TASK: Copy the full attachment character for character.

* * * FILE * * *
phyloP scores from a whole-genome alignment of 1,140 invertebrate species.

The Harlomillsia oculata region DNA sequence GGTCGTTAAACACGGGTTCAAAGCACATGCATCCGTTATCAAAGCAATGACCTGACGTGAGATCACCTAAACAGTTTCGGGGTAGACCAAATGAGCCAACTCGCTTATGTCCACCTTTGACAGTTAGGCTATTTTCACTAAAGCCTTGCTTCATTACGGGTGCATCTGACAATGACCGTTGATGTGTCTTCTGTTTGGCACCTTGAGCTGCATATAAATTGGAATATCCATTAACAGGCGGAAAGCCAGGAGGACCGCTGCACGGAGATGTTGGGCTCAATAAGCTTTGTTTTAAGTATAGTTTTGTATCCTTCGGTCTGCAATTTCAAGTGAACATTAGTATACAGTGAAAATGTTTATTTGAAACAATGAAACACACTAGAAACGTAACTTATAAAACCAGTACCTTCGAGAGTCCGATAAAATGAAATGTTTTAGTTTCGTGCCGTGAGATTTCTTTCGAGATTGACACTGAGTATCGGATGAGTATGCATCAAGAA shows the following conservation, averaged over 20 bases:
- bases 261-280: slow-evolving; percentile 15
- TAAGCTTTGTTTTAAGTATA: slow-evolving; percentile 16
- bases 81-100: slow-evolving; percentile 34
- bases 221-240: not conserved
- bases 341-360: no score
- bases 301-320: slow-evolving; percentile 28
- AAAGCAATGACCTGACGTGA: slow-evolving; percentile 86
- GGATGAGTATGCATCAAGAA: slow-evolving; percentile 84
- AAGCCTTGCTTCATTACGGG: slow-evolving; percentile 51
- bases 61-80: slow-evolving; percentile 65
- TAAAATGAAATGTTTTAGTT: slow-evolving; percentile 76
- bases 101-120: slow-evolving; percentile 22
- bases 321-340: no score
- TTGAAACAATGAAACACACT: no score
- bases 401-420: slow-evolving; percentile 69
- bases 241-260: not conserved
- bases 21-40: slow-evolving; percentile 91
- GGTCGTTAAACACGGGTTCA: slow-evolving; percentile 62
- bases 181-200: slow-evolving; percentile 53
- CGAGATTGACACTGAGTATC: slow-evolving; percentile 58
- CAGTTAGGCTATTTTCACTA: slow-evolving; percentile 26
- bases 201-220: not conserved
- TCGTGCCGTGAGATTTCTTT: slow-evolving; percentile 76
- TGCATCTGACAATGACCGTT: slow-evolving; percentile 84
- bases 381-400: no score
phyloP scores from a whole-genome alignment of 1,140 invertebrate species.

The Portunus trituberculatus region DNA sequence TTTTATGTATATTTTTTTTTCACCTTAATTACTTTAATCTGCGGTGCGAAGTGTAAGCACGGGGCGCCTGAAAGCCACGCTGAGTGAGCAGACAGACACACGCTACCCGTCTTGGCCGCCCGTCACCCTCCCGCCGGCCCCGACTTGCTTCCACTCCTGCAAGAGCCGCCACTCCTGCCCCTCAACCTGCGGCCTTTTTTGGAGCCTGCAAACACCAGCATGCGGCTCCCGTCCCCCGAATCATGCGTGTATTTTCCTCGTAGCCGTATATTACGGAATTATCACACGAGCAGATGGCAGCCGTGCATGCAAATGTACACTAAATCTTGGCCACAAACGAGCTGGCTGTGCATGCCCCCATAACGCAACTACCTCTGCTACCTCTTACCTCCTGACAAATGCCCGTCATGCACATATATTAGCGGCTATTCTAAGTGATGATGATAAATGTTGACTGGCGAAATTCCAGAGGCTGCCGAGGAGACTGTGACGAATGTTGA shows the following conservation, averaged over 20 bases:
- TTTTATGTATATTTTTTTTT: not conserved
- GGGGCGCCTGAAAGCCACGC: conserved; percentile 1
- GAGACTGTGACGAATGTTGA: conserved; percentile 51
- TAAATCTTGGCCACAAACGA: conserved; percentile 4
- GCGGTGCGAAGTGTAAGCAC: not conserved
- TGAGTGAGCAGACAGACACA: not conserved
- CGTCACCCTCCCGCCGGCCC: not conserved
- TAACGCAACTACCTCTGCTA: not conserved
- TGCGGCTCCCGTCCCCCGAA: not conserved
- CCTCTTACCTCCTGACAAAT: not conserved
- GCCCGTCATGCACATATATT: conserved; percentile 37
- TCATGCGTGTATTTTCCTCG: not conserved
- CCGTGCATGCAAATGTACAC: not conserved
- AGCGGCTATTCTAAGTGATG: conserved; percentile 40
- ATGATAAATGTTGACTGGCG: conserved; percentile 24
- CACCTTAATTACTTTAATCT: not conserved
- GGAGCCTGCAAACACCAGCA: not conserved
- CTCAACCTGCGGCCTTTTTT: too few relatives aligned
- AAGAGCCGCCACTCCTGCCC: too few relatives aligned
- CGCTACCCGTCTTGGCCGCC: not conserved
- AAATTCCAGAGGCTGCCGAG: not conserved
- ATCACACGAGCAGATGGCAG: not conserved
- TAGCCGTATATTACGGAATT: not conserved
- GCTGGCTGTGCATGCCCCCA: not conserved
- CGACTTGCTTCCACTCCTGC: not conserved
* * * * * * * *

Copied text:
phyloP scores from a whole-genome alignment of 1,140 invertebrate species.

The Harlomillsia oculata region DNA sequence GGTCGTTAAACACGGGTTCAAAGCACATGCATCCGTTATCAAAGCAATGACCTGACGTGAGATCACCTAAACAGTTTCGGGGTAGACCAAATGAGCCAACTCGCTTATGTCCACCTTTGACAGTTAGGCTATTTTCACTAAAGCCTTGCTTCATTACGGGTGCATCTGACAATGACCGTTGATGTGTCTTCTGTTTGGCACCTTGAGCTGCATATAAATTGGAATATCCATTAACAGGCGGAAAGCCAGGAGGACCGCTGCACGGAGATGTTGGGCTCAATAAGCTTTGTTTTAAGTATAGTTTTGTATCCTTCGGTCTGCAATTTCAAGTGAACATTAGTATACAGTGAAAATGTTTATTTGAAACAATGAAACACACTAGAAACGTAACTTATAAAACCAGTACCTTCGAGAGTCCGATAAAATGAAATGTTTTAGTTTCGTGCCGTGAGATTTCTTTCGAGATTGACACTGAGTATCGGATGAGTATGCATCAAGAA shows the following conservation, averaged over 20 bases:
- bases 261-280: slow-evolving; percentile 15
- TAAGCTTTGTTTTAAGTATA: slow-evolving; percentile 16
- bases 81-100: slow-evolving; percentile 34
- bases 221-240: not conserved
- bases 341-360: no score
- bases 301-320: slow-evolving; percentile 28
- AAAGCAATGACCTGACGTGA: slow-evolving; percentile 86
- GGATGAGTATGCATCAAGAA: slow-evolving; percentile 84
- AAGCCTTGCTTCATTACGGG: slow-evolving; percentile 51
- bases 61-80: slow-evolving; percentile 65
- TAAAATGAAATGTTTTAGTT: slow-evolving; percentile 76
- bases 101-120: slow-evolving; percentile 22
- bases 321-340: no score
- TTGAAACAATGAAACACACT: no score
- bases 401-420: slow-evolving; percentile 69
- bases 241-260: not conserved
- bases 21-40: slow-evolving; percentile 91
- GGTCGTTAAACACGGGTTCA: slow-evolving; percentile 62
- bases 181-200: slow-evolving; percentile 53
- CGAGATTGACACTGAGTATC: slow-evolving; percentile 58
- CAGTTAGGCTATTTTCACTA: slow-evolving; percentile 26
- bases 201-220: not conserved
- TCGTGCCGTGAGATTTCTTT: slow-evolving; percentile 76
- TGCATCTGACAATGACCGTT: slow-evolving; percentile 84
- bases 381-400: no score
phyloP scores from a whole-genome alignment of 1,140 invertebrate species.

The Portunus trituberculatus region DNA sequence TTTTATGTATATTTTTTTTTCACCTTAATTACTTTAATCTGCGGTGCGAAGTGTAAGCACGGGGCGCCTGAAAGCCACGCTGAGTGAGCAGACAGACACACGCTACCCGTCTTGGCCGCCCGTCACCCTCCCGCCGGCCCCGACTTGCTTCCACTCCTGCAAGAGCCGCCACTCCTGCCCCTCAACCTGCGGCCTTTTTTGGAGCCTGCAAACACCAGCATGCGGCTCCCGTCCCCCGAATCATGCGTGTATTTTCCTCGTAGCCGTATATTACGGAATTATCACACGAGCAGATGGCAGCCGTGCATGCAAATGTACACTAAATCTTGGCCACAAACGAGCTGGCTGTGCATGCCCCCATAACGCAACTACCTCTGCTACCTCTTACCTCCTGACAAATGCCCGTCATGCACATATATTAGCGGCTATTCTAAGTGATGATGATAAATGTTGACTGGCGAAATTCCAGAGGCTGCCGAGGAGACTGTGACGAATGTTGA shows the following conservation, averaged over 20 bases:
- TTTTATGTATATTTTTTTTT: not conserved
- GGGGCGCCTGAAAGCCACGC: conserved; percentile 1
- GAGACTGTGACGAATGTTGA: conserved; percentile 51
- TAAATCTTGGCCACAAACGA: conserved; percentile 4
- GCGGTGCGAAGTGTAAGCAC: not conserved
- TGAGTGAGCAGACAGACACA: not conserved
- CGTCACCCTCCCGCCGGCCC: not conserved
- TAACGCAACTACCTCTGCTA: not conserved
- TGCGGCTCCCGTCCCCCGAA: not conserved
- CCTCTTACCTCCTGACAAAT: not conserved
- GCCCGTCATGCACATATATT: conserved; percentile 37
- TCATGCGTGTATTTTCCTCG: not conserved
- CCGTGCATGCAAATGTACAC: not conserved
- AGCGGCTATTCTAAGTGATG: conserved; percentile 40
- ATGATAAATGTTGACTGGCG: conserved; percentile 24
- CACCTTAATTACTTTAATCT: not conserved
- GGAGCCTGCAAACACCAGCA: not conserved
- CTCAACCTGCGGCCTTTTTT: too few relatives aligned
- AAGAGCCGCCACTCCTGCCC: too few relatives aligned
- CGCTACCCGTCTTGGCCGCC: not conserved
- AAATTCCAGAGGCTGCCGAG: not conserved
- ATCACACGAGCAGATGGCAG: not conserved
- TAGCCGTATATTACGGAATT: not conserved
- GCTGGCTGTGCATGCCCCCA: not conserved
- CGACTTGCTTCCACTCCTGC: not conserved